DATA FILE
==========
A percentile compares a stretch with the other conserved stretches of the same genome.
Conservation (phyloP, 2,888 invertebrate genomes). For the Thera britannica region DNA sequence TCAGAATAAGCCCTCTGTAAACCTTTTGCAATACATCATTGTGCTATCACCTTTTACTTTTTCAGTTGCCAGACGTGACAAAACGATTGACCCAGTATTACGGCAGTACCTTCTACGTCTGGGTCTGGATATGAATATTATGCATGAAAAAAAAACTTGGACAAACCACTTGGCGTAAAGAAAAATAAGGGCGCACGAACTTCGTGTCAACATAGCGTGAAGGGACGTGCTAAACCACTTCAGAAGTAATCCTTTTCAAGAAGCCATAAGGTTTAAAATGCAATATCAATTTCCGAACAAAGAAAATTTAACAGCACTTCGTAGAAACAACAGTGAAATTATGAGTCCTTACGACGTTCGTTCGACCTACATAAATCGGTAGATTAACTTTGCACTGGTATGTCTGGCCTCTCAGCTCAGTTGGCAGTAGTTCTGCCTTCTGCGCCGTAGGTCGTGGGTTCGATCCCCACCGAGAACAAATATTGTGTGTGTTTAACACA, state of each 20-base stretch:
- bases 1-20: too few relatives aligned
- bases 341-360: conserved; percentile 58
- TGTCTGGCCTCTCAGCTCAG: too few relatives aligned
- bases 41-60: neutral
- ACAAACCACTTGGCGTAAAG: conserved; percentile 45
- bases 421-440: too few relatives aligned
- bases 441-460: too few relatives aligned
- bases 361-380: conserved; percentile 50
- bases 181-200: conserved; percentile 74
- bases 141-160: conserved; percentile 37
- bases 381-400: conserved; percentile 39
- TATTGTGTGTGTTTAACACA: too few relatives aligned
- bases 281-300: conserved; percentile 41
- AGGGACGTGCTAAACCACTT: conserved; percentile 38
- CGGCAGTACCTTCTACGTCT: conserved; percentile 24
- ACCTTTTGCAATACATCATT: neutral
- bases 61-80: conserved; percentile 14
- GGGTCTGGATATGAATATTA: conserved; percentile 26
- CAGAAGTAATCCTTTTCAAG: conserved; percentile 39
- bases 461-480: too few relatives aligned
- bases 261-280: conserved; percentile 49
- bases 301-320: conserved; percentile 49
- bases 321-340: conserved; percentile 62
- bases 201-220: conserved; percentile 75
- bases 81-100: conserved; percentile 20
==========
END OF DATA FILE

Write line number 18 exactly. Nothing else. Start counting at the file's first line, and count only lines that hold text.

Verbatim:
- ACCTTTTGCAATACATCATT: neutral